With the recent controversy of shipping banned pre-loaded apps in Poco M2 Pro, the talks about the pre-installed default applications are once again under the scanner. Now, as per a report, the pre-installed apps could be a medium for targeted adware and malware in a smartphone.
As per a report by Kaspersky, 14.8 per cent of its users who were targeted by malware or adware in 2019 suffered a system partition infection. This resulted in malicious files undeletable. The report highlights that the pre-installed default applications are one of the cause for this infection. The report highlights that depending on the brand, the risk of undeletable applications varies from one to five per cent in low-cost devices and goes up to 27 per cent in extreme cases.
According to Kaspersky researchers, this type of infection is becoming a more common way to install adware in a smartphone. The infection can take place by two paths. First, it can gain root access on a device and installs adware in the system partition. The second way is through the code for displaying ads that gets into the firmware of the device before it even ends up in the hands of the consumer.
The report further highlights that some of the adware modules were pre-installed before the user even received the device, meaning that it could have been added by the smartphone manufacturers. “For instance, many smartphones have functions providing remote access to the device – if abused, such a feature could lead to a data compromise of a user’s device,” the company said in a statement.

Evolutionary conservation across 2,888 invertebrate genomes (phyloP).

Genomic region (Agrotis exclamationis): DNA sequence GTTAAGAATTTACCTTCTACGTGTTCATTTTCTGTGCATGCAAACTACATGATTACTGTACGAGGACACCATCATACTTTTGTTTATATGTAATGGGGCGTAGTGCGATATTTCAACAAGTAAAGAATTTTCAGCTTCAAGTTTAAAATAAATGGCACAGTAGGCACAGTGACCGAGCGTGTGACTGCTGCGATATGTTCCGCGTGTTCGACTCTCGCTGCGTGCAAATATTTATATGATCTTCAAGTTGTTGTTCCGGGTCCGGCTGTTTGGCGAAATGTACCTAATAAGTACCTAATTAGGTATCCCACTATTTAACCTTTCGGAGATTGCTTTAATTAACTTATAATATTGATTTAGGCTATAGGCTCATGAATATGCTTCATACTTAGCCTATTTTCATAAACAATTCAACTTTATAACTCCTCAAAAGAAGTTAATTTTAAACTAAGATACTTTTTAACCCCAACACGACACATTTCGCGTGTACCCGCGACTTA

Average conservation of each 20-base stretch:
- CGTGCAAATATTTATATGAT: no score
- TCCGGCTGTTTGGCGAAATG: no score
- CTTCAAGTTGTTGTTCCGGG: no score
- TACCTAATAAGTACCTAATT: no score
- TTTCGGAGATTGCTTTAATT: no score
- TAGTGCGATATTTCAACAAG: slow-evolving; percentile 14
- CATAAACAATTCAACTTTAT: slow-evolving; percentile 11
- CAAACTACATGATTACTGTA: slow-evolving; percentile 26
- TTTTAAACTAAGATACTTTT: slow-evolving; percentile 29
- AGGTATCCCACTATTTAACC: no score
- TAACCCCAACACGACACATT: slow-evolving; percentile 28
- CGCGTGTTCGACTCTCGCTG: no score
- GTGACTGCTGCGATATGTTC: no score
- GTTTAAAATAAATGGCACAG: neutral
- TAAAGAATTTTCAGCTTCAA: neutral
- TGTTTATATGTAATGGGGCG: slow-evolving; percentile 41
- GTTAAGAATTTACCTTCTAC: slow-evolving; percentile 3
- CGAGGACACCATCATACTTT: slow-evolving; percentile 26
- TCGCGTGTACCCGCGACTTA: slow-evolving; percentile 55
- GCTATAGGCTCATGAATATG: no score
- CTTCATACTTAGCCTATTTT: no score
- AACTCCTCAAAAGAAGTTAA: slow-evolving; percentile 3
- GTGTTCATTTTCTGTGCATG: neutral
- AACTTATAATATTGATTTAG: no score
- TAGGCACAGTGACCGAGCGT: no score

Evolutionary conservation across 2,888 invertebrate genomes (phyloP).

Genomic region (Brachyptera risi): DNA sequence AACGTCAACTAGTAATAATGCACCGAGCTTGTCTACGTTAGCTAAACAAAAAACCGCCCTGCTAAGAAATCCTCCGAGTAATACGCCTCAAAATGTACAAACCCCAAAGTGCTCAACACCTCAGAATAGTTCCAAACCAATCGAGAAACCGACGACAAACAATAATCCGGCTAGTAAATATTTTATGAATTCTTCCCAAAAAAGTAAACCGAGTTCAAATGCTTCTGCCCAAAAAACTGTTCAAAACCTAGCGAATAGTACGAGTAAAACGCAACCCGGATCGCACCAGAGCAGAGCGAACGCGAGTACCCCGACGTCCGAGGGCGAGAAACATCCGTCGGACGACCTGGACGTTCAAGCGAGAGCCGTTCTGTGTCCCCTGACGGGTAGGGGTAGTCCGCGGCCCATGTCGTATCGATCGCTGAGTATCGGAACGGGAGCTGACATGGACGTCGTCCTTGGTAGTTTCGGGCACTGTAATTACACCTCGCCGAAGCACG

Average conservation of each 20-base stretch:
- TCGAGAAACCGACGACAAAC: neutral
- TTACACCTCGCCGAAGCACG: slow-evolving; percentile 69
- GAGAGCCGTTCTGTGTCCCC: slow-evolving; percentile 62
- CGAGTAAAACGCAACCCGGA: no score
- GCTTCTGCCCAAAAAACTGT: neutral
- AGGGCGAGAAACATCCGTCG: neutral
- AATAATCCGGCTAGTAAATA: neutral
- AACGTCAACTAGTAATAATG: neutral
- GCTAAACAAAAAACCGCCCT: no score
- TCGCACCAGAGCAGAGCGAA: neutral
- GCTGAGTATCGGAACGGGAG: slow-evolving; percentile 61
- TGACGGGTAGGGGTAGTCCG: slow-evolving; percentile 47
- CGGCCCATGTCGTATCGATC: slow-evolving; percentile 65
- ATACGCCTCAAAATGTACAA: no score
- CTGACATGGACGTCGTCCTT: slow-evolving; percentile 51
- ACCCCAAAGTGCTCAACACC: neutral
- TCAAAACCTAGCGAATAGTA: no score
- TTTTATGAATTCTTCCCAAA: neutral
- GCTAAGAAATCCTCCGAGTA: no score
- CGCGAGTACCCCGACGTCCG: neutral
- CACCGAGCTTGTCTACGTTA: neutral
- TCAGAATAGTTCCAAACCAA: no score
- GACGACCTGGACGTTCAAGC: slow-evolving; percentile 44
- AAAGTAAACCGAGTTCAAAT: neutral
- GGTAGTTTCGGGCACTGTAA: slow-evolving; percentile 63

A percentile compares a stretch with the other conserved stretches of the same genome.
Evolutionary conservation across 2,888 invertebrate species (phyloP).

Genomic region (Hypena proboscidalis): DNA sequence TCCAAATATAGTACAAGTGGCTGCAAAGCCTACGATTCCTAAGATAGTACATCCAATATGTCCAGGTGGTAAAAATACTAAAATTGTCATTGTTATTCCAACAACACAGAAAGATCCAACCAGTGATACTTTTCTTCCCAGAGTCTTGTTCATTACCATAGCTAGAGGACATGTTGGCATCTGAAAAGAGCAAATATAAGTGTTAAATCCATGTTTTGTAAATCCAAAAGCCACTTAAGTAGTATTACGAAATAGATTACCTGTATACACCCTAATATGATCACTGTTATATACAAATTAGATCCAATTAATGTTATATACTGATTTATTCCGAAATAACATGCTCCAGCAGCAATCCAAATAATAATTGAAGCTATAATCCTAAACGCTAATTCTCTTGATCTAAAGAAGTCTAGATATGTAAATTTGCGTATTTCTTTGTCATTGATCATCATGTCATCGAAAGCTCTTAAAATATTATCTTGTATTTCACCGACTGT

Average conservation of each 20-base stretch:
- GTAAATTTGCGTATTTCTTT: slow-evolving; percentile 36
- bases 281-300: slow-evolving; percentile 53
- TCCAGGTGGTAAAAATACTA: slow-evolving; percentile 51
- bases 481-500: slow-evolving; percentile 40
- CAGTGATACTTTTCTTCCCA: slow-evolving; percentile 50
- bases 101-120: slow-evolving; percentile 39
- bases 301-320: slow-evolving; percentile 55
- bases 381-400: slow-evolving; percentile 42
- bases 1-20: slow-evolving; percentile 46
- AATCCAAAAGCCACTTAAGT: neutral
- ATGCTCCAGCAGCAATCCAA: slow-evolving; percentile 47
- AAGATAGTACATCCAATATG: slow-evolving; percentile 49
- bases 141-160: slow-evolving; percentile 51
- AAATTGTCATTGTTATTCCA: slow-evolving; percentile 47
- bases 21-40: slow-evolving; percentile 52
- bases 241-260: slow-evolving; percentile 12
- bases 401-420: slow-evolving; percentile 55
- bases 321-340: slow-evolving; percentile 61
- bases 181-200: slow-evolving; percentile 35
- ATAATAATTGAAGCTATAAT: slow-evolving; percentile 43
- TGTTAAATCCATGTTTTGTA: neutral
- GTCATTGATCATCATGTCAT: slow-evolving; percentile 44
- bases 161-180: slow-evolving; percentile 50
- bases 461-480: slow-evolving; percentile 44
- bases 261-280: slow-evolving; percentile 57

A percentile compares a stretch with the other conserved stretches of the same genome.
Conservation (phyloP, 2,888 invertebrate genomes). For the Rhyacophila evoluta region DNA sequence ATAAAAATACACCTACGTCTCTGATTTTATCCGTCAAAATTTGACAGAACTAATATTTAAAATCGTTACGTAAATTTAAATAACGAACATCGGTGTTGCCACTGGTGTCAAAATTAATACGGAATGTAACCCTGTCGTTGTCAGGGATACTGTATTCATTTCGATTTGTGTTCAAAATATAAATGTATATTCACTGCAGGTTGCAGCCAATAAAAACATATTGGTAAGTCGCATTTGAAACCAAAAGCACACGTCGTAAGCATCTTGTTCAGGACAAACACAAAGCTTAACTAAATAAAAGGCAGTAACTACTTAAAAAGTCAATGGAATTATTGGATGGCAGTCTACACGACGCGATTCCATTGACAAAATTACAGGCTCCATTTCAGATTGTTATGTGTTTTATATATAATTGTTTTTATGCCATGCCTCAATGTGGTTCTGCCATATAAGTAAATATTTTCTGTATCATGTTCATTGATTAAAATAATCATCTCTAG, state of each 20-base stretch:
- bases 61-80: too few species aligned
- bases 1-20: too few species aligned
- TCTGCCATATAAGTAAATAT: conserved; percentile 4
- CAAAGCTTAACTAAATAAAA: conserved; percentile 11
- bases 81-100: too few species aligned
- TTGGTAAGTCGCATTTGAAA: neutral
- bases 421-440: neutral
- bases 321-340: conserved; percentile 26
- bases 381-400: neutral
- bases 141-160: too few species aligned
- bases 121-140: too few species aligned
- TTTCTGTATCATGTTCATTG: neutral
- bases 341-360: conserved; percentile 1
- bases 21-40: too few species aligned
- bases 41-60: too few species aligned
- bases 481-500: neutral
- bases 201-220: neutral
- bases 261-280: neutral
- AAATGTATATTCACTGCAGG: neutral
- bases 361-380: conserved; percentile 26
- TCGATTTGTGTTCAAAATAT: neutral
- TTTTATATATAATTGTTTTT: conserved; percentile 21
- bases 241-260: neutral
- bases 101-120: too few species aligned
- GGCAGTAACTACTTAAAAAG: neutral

“A few vendors have openly admitted to embedding adware in their smartphones. While some allow it to be disabled, others do not and they describe it as part of their business model to reduce the cost of the device for the end-user. Often, the user has little choice between buying the device at the full price, or a little cheaper with lifetime advertising,” the company said.
To avoid risks prompted by adware on mobile devices, Kaspersky recommends:
Check for user reviews before purchasing a device;
If your device is infected, check for firmware updates or try to install alternative firmware, at your own risk;
Use a reliable security solution for mobile devices, such as Kaspersky Internet Security for Android, that can help detect a variety of threats, including adware